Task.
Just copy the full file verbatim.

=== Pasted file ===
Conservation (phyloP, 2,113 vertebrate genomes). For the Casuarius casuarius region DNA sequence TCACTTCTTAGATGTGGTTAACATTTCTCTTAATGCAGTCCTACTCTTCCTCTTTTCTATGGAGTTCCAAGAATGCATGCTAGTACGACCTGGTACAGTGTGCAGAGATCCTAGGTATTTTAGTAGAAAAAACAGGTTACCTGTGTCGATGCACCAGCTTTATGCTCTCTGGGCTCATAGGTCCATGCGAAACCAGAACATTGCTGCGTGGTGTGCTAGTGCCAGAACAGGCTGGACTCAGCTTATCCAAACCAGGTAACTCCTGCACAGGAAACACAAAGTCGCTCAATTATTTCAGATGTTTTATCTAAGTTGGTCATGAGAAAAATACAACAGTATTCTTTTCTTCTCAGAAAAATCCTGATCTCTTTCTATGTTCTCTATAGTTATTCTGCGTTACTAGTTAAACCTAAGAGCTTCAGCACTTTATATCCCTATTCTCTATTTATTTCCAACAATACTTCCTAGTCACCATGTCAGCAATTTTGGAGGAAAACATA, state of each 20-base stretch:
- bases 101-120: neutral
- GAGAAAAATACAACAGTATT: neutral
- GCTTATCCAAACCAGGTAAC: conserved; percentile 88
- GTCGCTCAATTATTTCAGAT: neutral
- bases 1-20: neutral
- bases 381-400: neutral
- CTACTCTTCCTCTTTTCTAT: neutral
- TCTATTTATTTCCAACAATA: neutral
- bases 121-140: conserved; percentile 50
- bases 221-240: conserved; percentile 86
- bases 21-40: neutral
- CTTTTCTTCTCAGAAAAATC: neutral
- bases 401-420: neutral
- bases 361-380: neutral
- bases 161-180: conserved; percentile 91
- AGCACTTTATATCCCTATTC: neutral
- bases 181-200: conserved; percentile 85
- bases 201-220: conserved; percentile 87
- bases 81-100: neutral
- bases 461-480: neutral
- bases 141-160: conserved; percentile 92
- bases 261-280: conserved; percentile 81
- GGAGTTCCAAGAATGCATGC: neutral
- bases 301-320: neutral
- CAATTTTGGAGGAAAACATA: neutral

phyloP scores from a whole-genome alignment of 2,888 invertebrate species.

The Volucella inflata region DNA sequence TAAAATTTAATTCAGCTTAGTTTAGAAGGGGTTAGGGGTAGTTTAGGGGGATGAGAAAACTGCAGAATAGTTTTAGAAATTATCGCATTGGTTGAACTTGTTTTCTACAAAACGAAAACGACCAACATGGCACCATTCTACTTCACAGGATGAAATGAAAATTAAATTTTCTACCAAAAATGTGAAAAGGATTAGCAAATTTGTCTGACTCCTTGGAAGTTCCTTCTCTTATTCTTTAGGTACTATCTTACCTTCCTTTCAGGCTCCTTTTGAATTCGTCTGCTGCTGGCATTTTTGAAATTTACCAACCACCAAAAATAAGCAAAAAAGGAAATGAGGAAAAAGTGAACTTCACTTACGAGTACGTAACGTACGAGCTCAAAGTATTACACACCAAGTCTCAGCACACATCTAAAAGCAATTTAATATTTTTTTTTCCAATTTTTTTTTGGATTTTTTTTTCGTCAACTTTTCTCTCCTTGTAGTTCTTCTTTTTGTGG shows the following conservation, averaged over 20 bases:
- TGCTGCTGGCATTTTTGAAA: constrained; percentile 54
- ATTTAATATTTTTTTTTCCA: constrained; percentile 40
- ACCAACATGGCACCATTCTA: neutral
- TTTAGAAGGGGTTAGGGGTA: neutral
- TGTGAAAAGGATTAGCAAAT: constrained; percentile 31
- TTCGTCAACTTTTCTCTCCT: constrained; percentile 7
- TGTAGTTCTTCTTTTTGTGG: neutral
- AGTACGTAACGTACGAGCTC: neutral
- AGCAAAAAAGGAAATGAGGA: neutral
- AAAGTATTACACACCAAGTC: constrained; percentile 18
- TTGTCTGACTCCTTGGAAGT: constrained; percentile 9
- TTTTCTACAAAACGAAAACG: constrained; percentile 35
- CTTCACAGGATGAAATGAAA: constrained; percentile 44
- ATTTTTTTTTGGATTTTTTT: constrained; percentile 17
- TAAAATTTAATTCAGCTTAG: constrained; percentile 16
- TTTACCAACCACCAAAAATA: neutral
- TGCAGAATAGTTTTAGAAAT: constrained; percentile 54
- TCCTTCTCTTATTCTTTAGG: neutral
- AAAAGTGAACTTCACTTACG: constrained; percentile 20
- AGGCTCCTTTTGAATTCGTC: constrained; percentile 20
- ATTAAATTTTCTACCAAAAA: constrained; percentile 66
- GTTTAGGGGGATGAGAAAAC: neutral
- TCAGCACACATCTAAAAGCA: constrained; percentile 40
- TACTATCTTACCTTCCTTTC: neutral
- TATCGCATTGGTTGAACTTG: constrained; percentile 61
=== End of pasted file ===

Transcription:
Conservation (phyloP, 2,113 vertebrate genomes). For the Casuarius casuarius region DNA sequence TCACTTCTTAGATGTGGTTAACATTTCTCTTAATGCAGTCCTACTCTTCCTCTTTTCTATGGAGTTCCAAGAATGCATGCTAGTACGACCTGGTACAGTGTGCAGAGATCCTAGGTATTTTAGTAGAAAAAACAGGTTACCTGTGTCGATGCACCAGCTTTATGCTCTCTGGGCTCATAGGTCCATGCGAAACCAGAACATTGCTGCGTGGTGTGCTAGTGCCAGAACAGGCTGGACTCAGCTTATCCAAACCAGGTAACTCCTGCACAGGAAACACAAAGTCGCTCAATTATTTCAGATGTTTTATCTAAGTTGGTCATGAGAAAAATACAACAGTATTCTTTTCTTCTCAGAAAAATCCTGATCTCTTTCTATGTTCTCTATAGTTATTCTGCGTTACTAGTTAAACCTAAGAGCTTCAGCACTTTATATCCCTATTCTCTATTTATTTCCAACAATACTTCCTAGTCACCATGTCAGCAATTTTGGAGGAAAACATA, state of each 20-base stretch:
- bases 101-120: neutral
- GAGAAAAATACAACAGTATT: neutral
- GCTTATCCAAACCAGGTAAC: conserved; percentile 88
- GTCGCTCAATTATTTCAGAT: neutral
- bases 1-20: neutral
- bases 381-400: neutral
- CTACTCTTCCTCTTTTCTAT: neutral
- TCTATTTATTTCCAACAATA: neutral
- bases 121-140: conserved; percentile 50
- bases 221-240: conserved; percentile 86
- bases 21-40: neutral
- CTTTTCTTCTCAGAAAAATC: neutral
- bases 401-420: neutral
- bases 361-380: neutral
- bases 161-180: conserved; percentile 91
- AGCACTTTATATCCCTATTC: neutral
- bases 181-200: conserved; percentile 85
- bases 201-220: conserved; percentile 87
- bases 81-100: neutral
- bases 461-480: neutral
- bases 141-160: conserved; percentile 92
- bases 261-280: conserved; percentile 81
- GGAGTTCCAAGAATGCATGC: neutral
- bases 301-320: neutral
- CAATTTTGGAGGAAAACATA: neutral

phyloP scores from a whole-genome alignment of 2,888 invertebrate species.

The Volucella inflata region DNA sequence TAAAATTTAATTCAGCTTAGTTTAGAAGGGGTTAGGGGTAGTTTAGGGGGATGAGAAAACTGCAGAATAGTTTTAGAAATTATCGCATTGGTTGAACTTGTTTTCTACAAAACGAAAACGACCAACATGGCACCATTCTACTTCACAGGATGAAATGAAAATTAAATTTTCTACCAAAAATGTGAAAAGGATTAGCAAATTTGTCTGACTCCTTGGAAGTTCCTTCTCTTATTCTTTAGGTACTATCTTACCTTCCTTTCAGGCTCCTTTTGAATTCGTCTGCTGCTGGCATTTTTGAAATTTACCAACCACCAAAAATAAGCAAAAAAGGAAATGAGGAAAAAGTGAACTTCACTTACGAGTACGTAACGTACGAGCTCAAAGTATTACACACCAAGTCTCAGCACACATCTAAAAGCAATTTAATATTTTTTTTTCCAATTTTTTTTTGGATTTTTTTTTCGTCAACTTTTCTCTCCTTGTAGTTCTTCTTTTTGTGG shows the following conservation, averaged over 20 bases:
- TGCTGCTGGCATTTTTGAAA: constrained; percentile 54
- ATTTAATATTTTTTTTTCCA: constrained; percentile 40
- ACCAACATGGCACCATTCTA: neutral
- TTTAGAAGGGGTTAGGGGTA: neutral
- TGTGAAAAGGATTAGCAAAT: constrained; percentile 31
- TTCGTCAACTTTTCTCTCCT: constrained; percentile 7
- TGTAGTTCTTCTTTTTGTGG: neutral
- AGTACGTAACGTACGAGCTC: neutral
- AGCAAAAAAGGAAATGAGGA: neutral
- AAAGTATTACACACCAAGTC: constrained; percentile 18
- TTGTCTGACTCCTTGGAAGT: constrained; percentile 9
- TTTTCTACAAAACGAAAACG: constrained; percentile 35
- CTTCACAGGATGAAATGAAA: constrained; percentile 44
- ATTTTTTTTTGGATTTTTTT: constrained; percentile 17
- TAAAATTTAATTCAGCTTAG: constrained; percentile 16
- TTTACCAACCACCAAAAATA: neutral
- TGCAGAATAGTTTTAGAAAT: constrained; percentile 54
- TCCTTCTCTTATTCTTTAGG: neutral
- AAAAGTGAACTTCACTTACG: constrained; percentile 20
- AGGCTCCTTTTGAATTCGTC: constrained; percentile 20
- ATTAAATTTTCTACCAAAAA: constrained; percentile 66
- GTTTAGGGGGATGAGAAAAC: neutral
- TCAGCACACATCTAAAAGCA: constrained; percentile 40
- TACTATCTTACCTTCCTTTC: neutral
- TATCGCATTGGTTGAACTTG: constrained; percentile 61